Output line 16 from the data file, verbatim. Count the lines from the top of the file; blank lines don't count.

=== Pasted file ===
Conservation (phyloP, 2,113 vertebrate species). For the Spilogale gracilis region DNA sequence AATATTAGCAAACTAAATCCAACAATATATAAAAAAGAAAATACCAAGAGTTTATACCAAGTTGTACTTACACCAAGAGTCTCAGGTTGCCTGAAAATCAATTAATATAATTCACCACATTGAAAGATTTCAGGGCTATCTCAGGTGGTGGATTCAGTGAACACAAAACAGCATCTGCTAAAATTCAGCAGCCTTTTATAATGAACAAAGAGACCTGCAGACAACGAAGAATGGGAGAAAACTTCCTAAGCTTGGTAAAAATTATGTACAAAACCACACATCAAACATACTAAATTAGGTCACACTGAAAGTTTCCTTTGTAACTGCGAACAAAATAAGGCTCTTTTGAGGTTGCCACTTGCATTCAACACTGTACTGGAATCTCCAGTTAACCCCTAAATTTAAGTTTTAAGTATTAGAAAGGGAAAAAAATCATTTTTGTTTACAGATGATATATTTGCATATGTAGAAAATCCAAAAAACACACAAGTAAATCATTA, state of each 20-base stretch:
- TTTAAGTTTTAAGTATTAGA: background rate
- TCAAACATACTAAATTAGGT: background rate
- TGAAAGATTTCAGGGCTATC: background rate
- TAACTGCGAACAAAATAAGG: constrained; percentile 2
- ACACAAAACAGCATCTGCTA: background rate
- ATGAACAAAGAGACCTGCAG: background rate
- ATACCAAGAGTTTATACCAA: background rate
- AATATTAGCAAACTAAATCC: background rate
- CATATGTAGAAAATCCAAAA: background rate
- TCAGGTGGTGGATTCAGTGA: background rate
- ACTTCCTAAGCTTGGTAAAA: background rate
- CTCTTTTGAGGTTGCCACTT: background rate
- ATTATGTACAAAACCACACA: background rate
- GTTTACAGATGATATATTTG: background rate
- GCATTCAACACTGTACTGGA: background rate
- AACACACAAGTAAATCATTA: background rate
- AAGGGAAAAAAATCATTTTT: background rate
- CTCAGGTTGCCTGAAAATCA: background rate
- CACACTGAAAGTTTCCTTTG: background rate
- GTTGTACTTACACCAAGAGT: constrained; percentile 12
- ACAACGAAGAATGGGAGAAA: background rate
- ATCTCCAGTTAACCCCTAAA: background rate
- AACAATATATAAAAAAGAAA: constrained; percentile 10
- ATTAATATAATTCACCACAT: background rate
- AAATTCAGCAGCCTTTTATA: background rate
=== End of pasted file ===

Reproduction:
- GCATTCAACACTGTACTGGA: background rate